He added: “We know that he is a very pragmatic person and that he is going to use this position to his own advantage. I think I want to portray him as a person.”

Sanchez, whose appearance earned him the nickname El Guapo (The Handsome One), is known for his shrewd political moves that quickly ensnare opponents.

Last May, the Socialist Party called for a snap general election after suffering a crushing defeat in local elections.

In 2018, he came to power after successfully holding the first vote of confidence since the return to democracy, ousting conservative Prime Minister Mariano Rajoy following a series of corruption scandals.

Sanchez published a book about this experience, Manual of Resistance, in which he wrote:

The crisis comes ahead of important regional elections in Catalonia on May 12 and European Parliament elections in June. An opinion poll released Thursday by the Center for Sociological Research suggested that his Socialist Party could win the most votes in Catalonia, ending the dominance of separatist parties.

Socialist party leaders have rallied behind Sanchez, while opposition Popular Party leader Alberto Núñez Feijó said the prime minister was “a teenager so strong that people begged him not to go and not to be upset.” “You can’t throw a tantrum,” he said.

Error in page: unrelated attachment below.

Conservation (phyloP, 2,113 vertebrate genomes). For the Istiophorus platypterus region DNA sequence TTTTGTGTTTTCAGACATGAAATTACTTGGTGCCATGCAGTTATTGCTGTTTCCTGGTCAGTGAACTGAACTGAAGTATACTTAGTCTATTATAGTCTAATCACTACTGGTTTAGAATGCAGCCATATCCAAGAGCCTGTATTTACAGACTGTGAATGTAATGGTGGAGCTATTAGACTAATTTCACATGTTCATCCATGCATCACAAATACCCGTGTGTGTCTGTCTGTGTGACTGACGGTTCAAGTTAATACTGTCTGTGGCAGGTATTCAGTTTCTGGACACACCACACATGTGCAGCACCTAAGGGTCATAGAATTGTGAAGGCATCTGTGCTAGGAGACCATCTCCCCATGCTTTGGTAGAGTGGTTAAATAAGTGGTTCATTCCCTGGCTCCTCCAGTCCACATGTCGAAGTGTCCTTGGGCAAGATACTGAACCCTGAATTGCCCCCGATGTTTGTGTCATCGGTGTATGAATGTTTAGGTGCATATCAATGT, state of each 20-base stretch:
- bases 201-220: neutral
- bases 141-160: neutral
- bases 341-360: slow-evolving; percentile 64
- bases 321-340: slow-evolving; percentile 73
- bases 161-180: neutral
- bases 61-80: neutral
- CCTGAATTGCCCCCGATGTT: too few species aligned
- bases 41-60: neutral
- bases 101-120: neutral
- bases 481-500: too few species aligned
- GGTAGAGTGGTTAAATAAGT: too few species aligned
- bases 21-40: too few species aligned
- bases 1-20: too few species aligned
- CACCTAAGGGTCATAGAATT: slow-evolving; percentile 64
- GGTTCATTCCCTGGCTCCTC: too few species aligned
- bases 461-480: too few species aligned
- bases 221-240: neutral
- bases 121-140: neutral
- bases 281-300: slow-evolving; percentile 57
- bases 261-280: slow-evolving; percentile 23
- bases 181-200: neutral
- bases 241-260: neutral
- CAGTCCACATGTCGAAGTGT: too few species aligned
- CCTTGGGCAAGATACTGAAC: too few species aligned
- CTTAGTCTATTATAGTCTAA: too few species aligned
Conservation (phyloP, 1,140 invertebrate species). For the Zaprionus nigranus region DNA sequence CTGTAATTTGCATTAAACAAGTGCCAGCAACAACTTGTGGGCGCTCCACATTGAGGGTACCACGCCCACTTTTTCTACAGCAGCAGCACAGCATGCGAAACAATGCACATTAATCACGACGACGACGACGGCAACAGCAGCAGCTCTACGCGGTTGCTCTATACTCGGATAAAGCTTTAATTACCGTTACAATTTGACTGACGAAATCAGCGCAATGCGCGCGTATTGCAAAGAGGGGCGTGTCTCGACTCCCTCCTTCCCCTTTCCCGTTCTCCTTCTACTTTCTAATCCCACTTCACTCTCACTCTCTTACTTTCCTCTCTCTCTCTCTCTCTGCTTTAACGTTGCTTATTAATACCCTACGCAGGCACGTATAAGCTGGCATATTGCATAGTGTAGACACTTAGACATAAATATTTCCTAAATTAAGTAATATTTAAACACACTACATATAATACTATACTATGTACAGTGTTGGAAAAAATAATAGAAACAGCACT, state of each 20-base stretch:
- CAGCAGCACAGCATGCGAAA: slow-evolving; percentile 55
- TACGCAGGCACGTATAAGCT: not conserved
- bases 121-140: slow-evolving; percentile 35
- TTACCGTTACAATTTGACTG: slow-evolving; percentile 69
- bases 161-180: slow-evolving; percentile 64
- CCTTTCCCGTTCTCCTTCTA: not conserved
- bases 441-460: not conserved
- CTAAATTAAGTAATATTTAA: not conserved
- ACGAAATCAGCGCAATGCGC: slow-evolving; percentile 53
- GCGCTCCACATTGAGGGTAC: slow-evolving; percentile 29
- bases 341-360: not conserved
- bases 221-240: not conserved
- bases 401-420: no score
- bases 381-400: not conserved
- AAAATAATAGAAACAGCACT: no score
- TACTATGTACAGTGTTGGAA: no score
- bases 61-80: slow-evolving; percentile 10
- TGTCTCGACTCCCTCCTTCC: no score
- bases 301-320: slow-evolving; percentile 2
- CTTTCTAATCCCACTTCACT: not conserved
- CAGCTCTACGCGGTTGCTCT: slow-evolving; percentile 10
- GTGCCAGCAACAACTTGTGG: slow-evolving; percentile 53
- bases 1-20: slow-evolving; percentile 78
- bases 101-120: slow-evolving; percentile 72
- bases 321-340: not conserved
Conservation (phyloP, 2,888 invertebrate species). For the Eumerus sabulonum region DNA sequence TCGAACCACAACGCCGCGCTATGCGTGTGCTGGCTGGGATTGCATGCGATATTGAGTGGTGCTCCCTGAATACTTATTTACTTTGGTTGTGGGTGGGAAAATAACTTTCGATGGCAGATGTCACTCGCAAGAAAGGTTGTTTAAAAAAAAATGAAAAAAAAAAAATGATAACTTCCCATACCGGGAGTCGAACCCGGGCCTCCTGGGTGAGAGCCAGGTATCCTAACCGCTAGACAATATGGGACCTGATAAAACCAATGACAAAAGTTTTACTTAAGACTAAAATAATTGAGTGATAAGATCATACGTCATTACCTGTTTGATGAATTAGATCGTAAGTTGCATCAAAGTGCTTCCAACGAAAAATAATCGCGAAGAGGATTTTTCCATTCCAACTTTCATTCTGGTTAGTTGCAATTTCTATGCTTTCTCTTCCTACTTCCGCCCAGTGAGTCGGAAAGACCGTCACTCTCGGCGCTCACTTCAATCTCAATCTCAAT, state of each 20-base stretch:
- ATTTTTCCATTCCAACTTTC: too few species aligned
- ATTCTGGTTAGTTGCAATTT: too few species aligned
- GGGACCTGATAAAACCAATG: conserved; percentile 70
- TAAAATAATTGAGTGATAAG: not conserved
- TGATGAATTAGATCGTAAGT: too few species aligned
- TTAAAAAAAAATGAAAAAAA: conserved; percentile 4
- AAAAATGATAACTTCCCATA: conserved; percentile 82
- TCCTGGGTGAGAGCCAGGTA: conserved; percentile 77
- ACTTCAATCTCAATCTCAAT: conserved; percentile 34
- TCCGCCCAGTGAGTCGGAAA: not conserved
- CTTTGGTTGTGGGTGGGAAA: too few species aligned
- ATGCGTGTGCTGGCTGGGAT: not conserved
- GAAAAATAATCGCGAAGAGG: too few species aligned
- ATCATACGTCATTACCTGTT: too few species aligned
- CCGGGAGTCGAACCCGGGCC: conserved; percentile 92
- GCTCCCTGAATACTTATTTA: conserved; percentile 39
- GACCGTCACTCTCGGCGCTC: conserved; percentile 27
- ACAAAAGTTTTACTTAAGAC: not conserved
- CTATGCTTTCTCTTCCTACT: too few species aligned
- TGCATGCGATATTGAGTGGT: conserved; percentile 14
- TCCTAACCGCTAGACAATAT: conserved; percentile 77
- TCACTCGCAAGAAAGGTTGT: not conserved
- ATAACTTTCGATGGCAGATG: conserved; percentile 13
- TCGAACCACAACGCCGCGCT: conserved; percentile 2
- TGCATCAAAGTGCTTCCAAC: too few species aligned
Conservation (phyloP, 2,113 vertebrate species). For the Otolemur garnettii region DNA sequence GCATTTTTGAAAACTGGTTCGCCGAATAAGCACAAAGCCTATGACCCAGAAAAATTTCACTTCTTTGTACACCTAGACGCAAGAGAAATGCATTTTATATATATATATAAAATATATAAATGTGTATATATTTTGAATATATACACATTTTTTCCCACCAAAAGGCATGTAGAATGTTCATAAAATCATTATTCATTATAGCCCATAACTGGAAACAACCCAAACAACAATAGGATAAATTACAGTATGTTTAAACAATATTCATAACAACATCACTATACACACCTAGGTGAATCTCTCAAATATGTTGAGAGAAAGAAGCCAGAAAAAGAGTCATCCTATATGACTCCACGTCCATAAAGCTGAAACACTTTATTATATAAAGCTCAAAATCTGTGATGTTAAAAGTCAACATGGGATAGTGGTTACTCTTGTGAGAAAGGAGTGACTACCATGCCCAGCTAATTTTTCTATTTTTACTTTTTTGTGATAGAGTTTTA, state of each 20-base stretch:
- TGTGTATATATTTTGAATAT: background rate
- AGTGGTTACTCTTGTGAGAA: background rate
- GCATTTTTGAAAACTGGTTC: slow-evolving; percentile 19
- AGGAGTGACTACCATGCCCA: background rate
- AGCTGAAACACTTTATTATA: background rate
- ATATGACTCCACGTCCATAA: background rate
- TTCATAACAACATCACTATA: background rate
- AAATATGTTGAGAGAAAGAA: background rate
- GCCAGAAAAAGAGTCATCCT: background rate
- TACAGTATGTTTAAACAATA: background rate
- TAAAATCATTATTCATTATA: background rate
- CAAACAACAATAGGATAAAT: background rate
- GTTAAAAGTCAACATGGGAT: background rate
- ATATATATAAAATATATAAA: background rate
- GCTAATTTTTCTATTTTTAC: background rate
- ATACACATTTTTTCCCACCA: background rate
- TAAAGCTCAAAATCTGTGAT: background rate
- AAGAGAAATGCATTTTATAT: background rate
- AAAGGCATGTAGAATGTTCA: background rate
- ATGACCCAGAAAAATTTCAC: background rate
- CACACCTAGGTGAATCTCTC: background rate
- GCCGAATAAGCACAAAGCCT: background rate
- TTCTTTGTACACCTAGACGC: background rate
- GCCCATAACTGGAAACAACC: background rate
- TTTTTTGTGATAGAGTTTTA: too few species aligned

Alfonso López Sánchez, a political commentator with lobbying group Letiespana, said Sánchez’s decision could be motivated by fatigue with the country’s difficult politics.

“At the moment no one knows what Sanchez wants to do. We did not consult the Socialist Party or the King of Spain before making this announcement,” he said in an interview with NDMT.

“Perhaps there was some kind of fatigue, or perhaps he was fed up with what happened to his wife, which led him to make decisions that are unprecedented in Western democracies.”

Mr. López suggested that Mr. Sánchez may be dissatisfied with the fact that he is leading a minority coalition consisting of the Socialist Party and the far-left Smar party, which has failed to pass a budget bill.

The Socialist government also faced strong criticism for passing a controversial amnesty law for Catalan separatists accused of failing to bid for independence in 2017 in exchange for aid to prop up the government.